The new second edition of this distinctive and widely adopted textbook brings into the classroom an overview of how images of social problems can shape not only public policy and social services, but also the ways in which we make sense of ourselves and others. It introduces two primary changes. First, some attention is devoted to the "new social movements" that emphasize social change through identity transformation rather than through structural change. Second, the text now also looks more closely at the importance of emotions in constructing public consciousness of social problems.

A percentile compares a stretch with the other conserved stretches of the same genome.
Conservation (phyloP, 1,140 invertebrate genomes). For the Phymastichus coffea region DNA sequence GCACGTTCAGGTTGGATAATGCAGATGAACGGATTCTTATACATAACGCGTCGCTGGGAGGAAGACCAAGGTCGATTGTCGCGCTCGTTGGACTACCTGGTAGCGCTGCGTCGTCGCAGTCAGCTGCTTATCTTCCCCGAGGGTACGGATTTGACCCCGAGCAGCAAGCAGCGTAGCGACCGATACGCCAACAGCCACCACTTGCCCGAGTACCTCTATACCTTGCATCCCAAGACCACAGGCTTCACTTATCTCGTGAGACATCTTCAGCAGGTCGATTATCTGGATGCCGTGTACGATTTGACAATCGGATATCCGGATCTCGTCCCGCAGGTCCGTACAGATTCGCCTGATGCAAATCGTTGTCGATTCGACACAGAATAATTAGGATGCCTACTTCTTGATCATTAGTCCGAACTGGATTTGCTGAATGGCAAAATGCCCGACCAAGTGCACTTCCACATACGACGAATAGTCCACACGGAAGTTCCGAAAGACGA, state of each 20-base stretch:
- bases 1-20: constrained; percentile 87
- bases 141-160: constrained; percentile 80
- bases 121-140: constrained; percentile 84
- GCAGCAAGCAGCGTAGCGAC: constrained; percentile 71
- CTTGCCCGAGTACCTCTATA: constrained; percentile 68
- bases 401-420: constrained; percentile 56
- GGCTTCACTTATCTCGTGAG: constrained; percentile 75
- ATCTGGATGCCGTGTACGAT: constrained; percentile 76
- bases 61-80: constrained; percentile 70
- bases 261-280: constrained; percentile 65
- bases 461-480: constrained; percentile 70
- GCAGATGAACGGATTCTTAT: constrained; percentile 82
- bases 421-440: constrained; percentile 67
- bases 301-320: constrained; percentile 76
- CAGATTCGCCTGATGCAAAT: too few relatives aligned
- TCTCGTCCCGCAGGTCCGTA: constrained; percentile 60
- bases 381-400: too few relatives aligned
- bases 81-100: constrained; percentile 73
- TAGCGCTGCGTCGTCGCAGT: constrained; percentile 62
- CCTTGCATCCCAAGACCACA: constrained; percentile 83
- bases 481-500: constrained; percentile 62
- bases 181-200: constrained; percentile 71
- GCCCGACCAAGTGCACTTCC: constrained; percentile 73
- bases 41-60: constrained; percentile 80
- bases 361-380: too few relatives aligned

When the first edition was published, Teaching Sociology noted, "Loseke does a superb job explaining the relationship between sociology and social problems in a text that is very well research and engaging, yet with tremendous attention to detail and accuracy [W]ould provide a solid base for any social problems class." Contemporary Sociology wrote that the book is "engagingly well written in a personal, unpretentious style, and well informed by the author's knowledge of the professional literature."